James William Pattison 1844–1915
James William Pattison was born in Boston, the son of the principal of Oread Institute, a women’s college in Worcester, Massachusetts. He enlisted in the Union Army late in the Civil War and published sketches of the conflict in Harper’s Weekly. At war’s end, Pattison studied art privately in St. Louis, where he married his first wife. By 1866, he was in New York, taking instruction in landscape painting from either Sanford or R. Swain Gifford, the brothers William and James M. Hart, and George Inness. After five years as an art instructor at Washington University in St. Louis, Pattison went to Düsseldorf, Germany, for further training. In 1876, the widowed Pattison married fellow artist Helen Searle. The couple lived in Paris, where he was represented in the Salon exhibitions of 1879, 1880, and 1881.
After two years’ residence in New York, where Pattison exhibited at the National Academy of Design and with the American Water Color Society, he became director of the School of Fine Arts in Jacksonville, Illinois. Widowed once more, Pattison moved to Chicago in 1896 to take up a lecturing position at the Art Institute of Chicago; he also taught art at Rockford College, in Rockford, Illinois. Pattison was active in Chicago’s Municipal Art League and other local organizations. He lived in the Tree Studios building on Chicago’s Near North Side until 1906, when he moved with his third wife, whom he had married the year before, to suburban Park Ridge. His neighbors there included painter Walter Marshall Clute, who in 1906 published a profile of Pattison in the Chicago-based journal The Sketch Book. In 1907 the Municipal Art League acquired Pattison’s best-known painting, Tranquility (circa 1906; Union League Club of Chicago). The artist found subjects for landscape and marine paintings in France and in coastal New England, where he often summered, and he made romantic nighttime views of New York City seen from the water. He also specialized in studies of animals, particularly sheep. In addition to oils, Pattison worked in watercolors and made etchings. Until 1910 he exhibited his art nationally and with such local organizations as the Society of Western Artists and the Chicago Society of Artists, of which he was a longtime officer.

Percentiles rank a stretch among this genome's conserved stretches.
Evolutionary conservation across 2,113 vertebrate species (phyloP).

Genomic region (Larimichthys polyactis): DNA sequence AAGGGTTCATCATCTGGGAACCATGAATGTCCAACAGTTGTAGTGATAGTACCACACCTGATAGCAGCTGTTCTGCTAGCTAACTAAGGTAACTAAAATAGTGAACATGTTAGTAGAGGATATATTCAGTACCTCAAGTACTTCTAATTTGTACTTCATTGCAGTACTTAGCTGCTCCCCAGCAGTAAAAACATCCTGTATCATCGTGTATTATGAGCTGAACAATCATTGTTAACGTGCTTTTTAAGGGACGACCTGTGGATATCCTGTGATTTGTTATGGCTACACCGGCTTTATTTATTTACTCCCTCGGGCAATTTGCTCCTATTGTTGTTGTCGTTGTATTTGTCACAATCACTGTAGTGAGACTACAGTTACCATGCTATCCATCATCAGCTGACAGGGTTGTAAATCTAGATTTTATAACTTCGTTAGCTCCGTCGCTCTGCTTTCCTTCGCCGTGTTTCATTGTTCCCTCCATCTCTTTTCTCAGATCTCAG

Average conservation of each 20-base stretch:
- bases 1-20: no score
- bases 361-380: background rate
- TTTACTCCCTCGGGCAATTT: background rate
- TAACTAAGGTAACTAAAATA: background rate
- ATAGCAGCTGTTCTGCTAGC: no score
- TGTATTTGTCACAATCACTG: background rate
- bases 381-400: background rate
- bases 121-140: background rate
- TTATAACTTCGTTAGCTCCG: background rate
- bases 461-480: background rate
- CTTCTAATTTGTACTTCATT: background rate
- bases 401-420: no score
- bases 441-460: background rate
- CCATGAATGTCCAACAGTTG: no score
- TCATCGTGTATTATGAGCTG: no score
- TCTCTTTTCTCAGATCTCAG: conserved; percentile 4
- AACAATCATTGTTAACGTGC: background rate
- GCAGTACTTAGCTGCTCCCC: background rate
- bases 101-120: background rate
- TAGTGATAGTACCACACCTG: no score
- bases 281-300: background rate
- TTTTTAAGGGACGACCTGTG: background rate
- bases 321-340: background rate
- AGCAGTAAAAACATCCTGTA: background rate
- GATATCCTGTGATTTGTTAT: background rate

Pattison was equally prominent as a writer on art, beginning in 1886 with his serial “Pattison’s Art Talks” in the Jacksonville Journal and the Chicago Journal. He contributed to Arts for America (later The Arts), the journal of the Chicago-based Central Art Association, and he wrote criticism for local newspapers and national magazines. He also published several books on painters from the Renaissance to modern times, in addition to editing the journal The Fine Arts in 1910. Pattison retired to Ashville, North Carolina, after 1912 and died there at the age of seventy.
Wendy Greenhouse, PhD